11 Euseb, . Hist. Eccles. viii., ix. 39; Lactantius, , M.P. 36, 37. Ramsay, , Pauline and Other Studies, Art. iv., quotes many illustrartions from inscriptions: see also Cit. and Bish. of Phrygia, ii. p. 567.

12 Sacraments, at any rate baptism, were Mithraic.

13 This view that the rite was performed with twice-fired bread, δπτύρψ, has been proposed by Mr.Reinach, A. J. (not observing my suggestion of it as possible on p. 349, though neither of us has made a restoration in accordance with this idea). His excellent paper is used in the sequel.

14 Παπᾶς either bad grammar (like δόντοσ with nominative nouns, and other solecisms), or due to remembrance of a Phrygian genitive. τυ[ιτηνοῦ καὶ] with a second name is too long. Yet τῦ for τοῦ is a unique misspelling.

15 Reinach, in Revue Celtique, 1907, pp. 225 f. The thonght of διπύ[ρῳ] occurred to me too late for the text p. 319, when that sheet was already on the machine; I could only add the reference in the note to p. 349, where I have mentioned this possibility, quoting some evidence that ordinary bread was avoided in the Phrygian ritual, but confessing inability ‘to see how the sign could be exhibited by means of the twice-fired bread.’ It is, however, now easy to see how well this adapts itself to the newly discovered Protanaklites.

16 The Christian authorities say that the priests ate no bread.

17 A second oase is now known: Miss Hardie's paper, No. 2.

18 Sterrett prints in his epigraphic copy ΠΑΠΑΜΑ. My notebook of 1886 gives the text correctly (as in 1911); but presumably I accidentally omitted the ⊏ in the copy which I sent him; and thus Ποπᾶ appears in his text and hence in Q 9.

19 The inflexion of nouns in -ϵύς troubled the composer seriously: he uses -ϵος and -ϵως in nom., -ϵύς in gen.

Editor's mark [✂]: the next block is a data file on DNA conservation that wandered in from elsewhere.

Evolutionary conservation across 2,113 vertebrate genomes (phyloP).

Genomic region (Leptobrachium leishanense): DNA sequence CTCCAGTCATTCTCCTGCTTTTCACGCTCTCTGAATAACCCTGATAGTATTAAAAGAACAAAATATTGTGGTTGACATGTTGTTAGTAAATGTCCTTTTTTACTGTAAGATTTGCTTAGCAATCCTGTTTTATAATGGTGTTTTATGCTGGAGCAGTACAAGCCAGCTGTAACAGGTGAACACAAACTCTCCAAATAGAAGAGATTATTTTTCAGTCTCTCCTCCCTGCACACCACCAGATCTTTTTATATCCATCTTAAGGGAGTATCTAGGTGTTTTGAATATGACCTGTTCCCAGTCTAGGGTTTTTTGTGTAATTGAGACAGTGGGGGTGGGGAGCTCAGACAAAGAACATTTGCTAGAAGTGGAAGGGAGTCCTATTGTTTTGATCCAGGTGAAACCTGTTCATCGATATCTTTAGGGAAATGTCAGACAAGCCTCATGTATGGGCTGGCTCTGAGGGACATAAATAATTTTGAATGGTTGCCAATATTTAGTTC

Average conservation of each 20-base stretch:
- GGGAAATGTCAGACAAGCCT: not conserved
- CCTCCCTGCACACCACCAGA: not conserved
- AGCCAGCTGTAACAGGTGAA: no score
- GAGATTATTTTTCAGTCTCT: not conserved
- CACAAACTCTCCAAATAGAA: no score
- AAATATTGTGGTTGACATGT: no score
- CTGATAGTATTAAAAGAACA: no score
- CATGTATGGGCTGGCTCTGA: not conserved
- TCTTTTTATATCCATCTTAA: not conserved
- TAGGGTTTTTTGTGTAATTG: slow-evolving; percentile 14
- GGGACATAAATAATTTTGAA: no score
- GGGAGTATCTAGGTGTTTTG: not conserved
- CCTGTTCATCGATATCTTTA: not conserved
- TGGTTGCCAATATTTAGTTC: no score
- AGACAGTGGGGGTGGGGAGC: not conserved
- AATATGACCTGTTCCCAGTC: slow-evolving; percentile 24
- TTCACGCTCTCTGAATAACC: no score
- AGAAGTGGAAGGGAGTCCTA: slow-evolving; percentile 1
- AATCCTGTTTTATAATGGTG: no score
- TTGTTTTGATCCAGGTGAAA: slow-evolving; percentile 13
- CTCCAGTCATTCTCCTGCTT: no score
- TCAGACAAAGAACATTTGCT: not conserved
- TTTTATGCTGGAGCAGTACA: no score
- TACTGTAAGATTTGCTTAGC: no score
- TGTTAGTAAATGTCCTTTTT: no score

20 For nouns in -ϵύς see note 19.

21 As Miss Hardie suggested.

22 Misspelt Kranasana here.

23 Ethnie before father's name, as in Q 15, 11; Q 2, 29.

24 On the flat top of the cippus are three small circular bosses.

25 Keller, in Berl. Phil. Woch. 1896, p. 118 and Lewy, Semit. Fremdwörter in Griech. (Berlin 1895) holds that Semitic ch has been dropped in various Greek words, ἄβρα = Chabrā (Keller, , Volkselymol. p. 196), Εὔα Eve = Chawwa (Vulg. Heva), ἄριζοσ = Charis, ἀπήνη and καπήνη = Chāpap or Chābā, εὐνοῦχοσ Chānūk (approved on trial), ἀβαλαι (i.e. Φεῦ) = Chabāl. De Cara takes ᾿´ Γδη= Κύδη and quotes Muséon, Apr. 1891 on ὐ= κυ in Carian, Lydian, etc. city-names. Lightfoot, , Philip, p. 51 explains the name Gangites or Angites at Philippi (Appian, iv. p. 106, Herod. vii. 113), modern Anghita, on the theory that the initial was ‘a guttural sound like Semitic ayin, sometimes omitted, sometimes represented by γ—[as in Gaza and Aza, alternative renderings of G.F.H.]

26 Zulueta, in Oxford, Studies, i. 2, p. 60; od. Theod. xi. 24, 6, 7; B.G.U. 12, 10–11.

27 The epigraphic copies of 26, 27 B, D, and 20 A, are by Miss Hardie, who intended to do the present paper, but had to leave for Athens too soon.